Jayakartapos, President Joko Widodo (Jokowi) conducted a limited meeting at the Merdeka Palace in Jakarta Friday to discuss the latest situation in Papua following a series of violent rallies in the easternmost Indonesian province.
“At this limited meeting, we discussed efforts to handle (the situation) in Papua. I hope that the security and public order there can be maintained,” the President said.
Also present at the meeting were Vice President Jusuf Kalla, Coordinating Minister for Political, Legal and Security Affairs Wiranto, Foreign Minister Retno Marsudi, Minister/State Secretary Pratikno, Chief of the State Intelligence Body Budi Gunawan, Chief of the National Defense Forces (TNI) Marshal Hadi Tjahjanto, Chief of the National Police General Tito Karnavian, and Cabinet Secretary Pramono Anung. The President asked security apparatuses to take firm measures against lawbreakers.
“We have security rules. Anybody violating the law must be dealt with sternly. We do not tolerate rioting and anarchy. We order security apparatuses to take stern measures against anybody engaging in a racist slur in any form,” he said. He had been informed of the legal measures imposed on the civilian and military personnel involved in the racist slurs, Jokowi said.
“The measures have been imposed without exception. I have also ordered the immediate restoration of security and public order in Papua. The dignity and self-respect of all citizens without exception must be protected,” he said.
The President has also ordered the immediate reconstruction of public utilities damaged in the rallies.
Indonesian Police Chief, General Tito Karnavian, defended the Communication and Informatics Ministry’s policy to restrict internet access in the Papua and West Papua Provinces to halt the massive proliferation of fake news and provocative content over the past week.
“Several parties have used the Internet to disseminate hoaxes and provocative news,” he said in Timika, the capital city of Mimika District, Papua Province, on Wednesday (August 28), regarding the government’s endeavor to handle the condition in the two provinces.
Karnavian supported his argument by referring to the proliferation of fake pictures of a Papuan student who was reportedly slain during the Surabaya and Malang incidents.
Those circulating the fake pictures were keen to influence and provoke community members, he said, adding that in response to this, the police attempted to clarify the issue. But, this endeavor was rendered ineffective, as the clarifications did not reach the people who had been exposed to the fake news.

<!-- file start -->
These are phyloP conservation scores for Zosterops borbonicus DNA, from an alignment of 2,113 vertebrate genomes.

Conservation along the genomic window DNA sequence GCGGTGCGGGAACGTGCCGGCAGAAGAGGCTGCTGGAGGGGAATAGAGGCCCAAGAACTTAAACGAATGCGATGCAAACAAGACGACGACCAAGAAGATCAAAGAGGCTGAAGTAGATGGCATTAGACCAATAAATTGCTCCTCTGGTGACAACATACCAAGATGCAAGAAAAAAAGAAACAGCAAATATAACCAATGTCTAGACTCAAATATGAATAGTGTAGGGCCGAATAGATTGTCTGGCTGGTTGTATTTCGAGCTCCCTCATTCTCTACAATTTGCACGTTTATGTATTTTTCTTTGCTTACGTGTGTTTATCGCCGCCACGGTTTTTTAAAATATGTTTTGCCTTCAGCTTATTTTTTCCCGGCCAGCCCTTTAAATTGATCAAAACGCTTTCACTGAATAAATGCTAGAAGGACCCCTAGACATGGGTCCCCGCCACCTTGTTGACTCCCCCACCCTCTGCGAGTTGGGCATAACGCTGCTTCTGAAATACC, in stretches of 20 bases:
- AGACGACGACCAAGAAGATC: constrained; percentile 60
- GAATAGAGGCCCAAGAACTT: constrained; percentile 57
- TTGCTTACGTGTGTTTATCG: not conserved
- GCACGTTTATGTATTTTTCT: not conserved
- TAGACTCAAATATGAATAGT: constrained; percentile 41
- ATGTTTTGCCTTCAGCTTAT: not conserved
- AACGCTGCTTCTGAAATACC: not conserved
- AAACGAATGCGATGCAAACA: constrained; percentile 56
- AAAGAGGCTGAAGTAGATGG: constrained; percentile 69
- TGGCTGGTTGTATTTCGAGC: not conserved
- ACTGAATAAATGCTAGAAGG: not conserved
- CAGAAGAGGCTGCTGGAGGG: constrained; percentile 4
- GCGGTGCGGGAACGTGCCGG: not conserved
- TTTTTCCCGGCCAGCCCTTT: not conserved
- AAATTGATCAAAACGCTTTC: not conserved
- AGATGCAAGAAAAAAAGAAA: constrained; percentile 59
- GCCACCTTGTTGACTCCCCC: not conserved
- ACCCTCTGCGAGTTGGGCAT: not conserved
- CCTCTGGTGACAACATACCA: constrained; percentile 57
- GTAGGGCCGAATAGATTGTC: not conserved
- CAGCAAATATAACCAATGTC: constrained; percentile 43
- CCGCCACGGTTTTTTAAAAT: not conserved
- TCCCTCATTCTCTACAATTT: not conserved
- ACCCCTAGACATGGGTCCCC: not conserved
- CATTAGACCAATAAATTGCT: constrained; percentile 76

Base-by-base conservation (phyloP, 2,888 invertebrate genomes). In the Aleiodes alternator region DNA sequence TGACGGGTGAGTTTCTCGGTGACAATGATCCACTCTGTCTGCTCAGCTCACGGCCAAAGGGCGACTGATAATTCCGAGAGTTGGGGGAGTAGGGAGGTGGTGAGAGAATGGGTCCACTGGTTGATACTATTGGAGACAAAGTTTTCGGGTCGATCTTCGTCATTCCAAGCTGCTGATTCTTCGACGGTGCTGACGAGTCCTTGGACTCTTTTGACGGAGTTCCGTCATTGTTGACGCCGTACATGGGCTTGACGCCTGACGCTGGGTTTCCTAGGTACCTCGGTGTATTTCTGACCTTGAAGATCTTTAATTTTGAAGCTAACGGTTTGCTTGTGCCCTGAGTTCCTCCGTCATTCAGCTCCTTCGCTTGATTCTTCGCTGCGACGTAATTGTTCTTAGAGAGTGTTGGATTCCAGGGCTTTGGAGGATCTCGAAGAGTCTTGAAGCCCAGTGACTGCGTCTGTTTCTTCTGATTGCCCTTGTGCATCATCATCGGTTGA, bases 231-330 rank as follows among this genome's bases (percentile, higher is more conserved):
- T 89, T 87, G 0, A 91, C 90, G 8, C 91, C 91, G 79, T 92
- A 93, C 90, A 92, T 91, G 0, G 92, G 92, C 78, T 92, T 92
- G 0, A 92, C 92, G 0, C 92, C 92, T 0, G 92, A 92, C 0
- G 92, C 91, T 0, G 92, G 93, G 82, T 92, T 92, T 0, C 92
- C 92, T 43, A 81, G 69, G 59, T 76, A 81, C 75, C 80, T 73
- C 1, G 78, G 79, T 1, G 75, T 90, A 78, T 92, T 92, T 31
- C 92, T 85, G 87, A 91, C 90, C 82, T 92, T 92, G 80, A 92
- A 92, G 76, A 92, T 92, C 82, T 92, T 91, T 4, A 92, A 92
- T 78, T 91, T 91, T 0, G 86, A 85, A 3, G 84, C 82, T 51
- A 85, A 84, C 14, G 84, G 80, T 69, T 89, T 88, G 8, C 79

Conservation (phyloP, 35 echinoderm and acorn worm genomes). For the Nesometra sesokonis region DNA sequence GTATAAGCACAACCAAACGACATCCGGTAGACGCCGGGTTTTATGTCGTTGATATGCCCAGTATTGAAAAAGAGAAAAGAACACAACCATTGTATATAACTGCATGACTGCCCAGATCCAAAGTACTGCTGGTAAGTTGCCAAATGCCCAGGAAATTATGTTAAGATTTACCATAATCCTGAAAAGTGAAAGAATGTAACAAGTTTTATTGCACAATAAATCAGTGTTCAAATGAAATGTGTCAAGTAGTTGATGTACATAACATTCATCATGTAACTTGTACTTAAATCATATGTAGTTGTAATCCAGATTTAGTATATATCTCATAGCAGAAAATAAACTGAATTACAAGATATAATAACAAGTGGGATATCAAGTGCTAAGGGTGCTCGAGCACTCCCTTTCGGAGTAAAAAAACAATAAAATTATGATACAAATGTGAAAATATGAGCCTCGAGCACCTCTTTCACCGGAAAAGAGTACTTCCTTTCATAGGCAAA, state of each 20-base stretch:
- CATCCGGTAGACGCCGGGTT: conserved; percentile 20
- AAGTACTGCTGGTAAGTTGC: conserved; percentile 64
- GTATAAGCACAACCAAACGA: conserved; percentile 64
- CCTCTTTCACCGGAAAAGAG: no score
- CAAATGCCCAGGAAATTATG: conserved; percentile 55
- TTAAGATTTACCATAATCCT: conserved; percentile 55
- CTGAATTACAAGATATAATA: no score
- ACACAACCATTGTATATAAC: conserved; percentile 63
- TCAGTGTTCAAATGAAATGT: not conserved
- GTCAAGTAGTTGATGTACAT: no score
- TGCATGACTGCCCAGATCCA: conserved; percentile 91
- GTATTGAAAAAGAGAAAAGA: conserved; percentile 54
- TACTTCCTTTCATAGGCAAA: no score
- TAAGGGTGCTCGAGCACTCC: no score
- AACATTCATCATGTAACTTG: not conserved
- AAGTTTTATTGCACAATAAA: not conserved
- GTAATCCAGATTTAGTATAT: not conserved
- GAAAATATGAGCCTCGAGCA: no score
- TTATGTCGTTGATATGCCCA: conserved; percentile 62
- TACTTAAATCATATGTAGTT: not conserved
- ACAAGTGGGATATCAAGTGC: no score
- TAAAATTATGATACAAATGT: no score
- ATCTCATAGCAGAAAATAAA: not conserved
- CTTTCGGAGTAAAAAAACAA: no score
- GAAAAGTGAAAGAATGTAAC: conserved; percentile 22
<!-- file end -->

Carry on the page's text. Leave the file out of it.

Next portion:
To address this challenge, the publication of audio-visual materials on the internet has been slowed down by the authorities. Normal internet access would resume once the proliferation of hoaxes and provocative content reduced.
The National Police have their media intelligence squad whose personnel would examine the published news, photos, footages, and audio-visual materials, General Tito Karnavian said. The Indonesian provinces of Papua and West Papua have been disrupted by a series of protests against alleged racist actions against Papuan students in Surabaya and Malang, East Java Province.
Previously, the residents of Jayapura, the Papua provincial capital, staged another protest against the alleged racist slurs targeting Papuan students in Surabaya, East Java, on August 16, but the rally turned violent. The brutal demonstrators went on a rampage, setting ablaze several government buildings. The demonstrators also damaged the office of the ANTARA national news agency in the city.
On Wednesday, violence had erupted in Deiyai District, some 500 kilometers away from Jayapura, Papua Province’s capital city, resulting in the deaths of an army soldier and two civilians.
On August 28, a circle of violence broke out in Deiyai District, which is located about 500 Km away from Jayapura, the capital city of Papua Province, amid a rally staged by more than a thousand native Papuan residents to protest the Surabaya incident. As a result of this violence, an army soldier and two civilians were killed, and five security personnel sustained injuries.
Meanwhile Papuan figure Freddy Numberi has appealed to Indonesian people to not seeing the raising of Bintang Kejora or Morning Star flags as a problem. He said the flag was not a state flag.
“It is not a country’s flag, but rather a cultural one. We have to understand the history,” said Freddy at the Coordinating Ministry For Political, Legal, and Security Affairs office, Jakarta, Friday, August 30.
To date, the Bintang Kejora flag was considered as a symbol of separatism. In the governmental era of the fourth President Abdurahman Wahid alias Gus Dur, the flag was allowed to be raised as a cultural symbol, as long as it is under the red-and-white flag.
Two days ago, Papuan students hoisted the flags before the State Palace during a demonstration to protest racism against their fellow Papuans in Surabaya and Malang, East Java. Several protesters also painted their faces in the colors of the Bintang Kejora flag.
Security personnel let the flag rise and did not take any action against the mass. Presidential Chief of Staff Moeldoko said the personnel deliberately restrained themselves from being reactive to the situation considering the ongoing riots in Papua. Moeldoko said that many parties were waiting for the personnel to be provoked and thus commit violence against the protesters.
Meantime, national political observer, Toni Soemintardjo said solving Papua’s problem must be used civilize and democratic way. “The government must be re-mapped about the grounded problems of Papua such as poverty, unemployment and disguised unemployment, human rights violence allegation and other problems. So, for now, to solve Papua’s problem must use an economic, antrophology and sociology way,” Toni further explained (Red).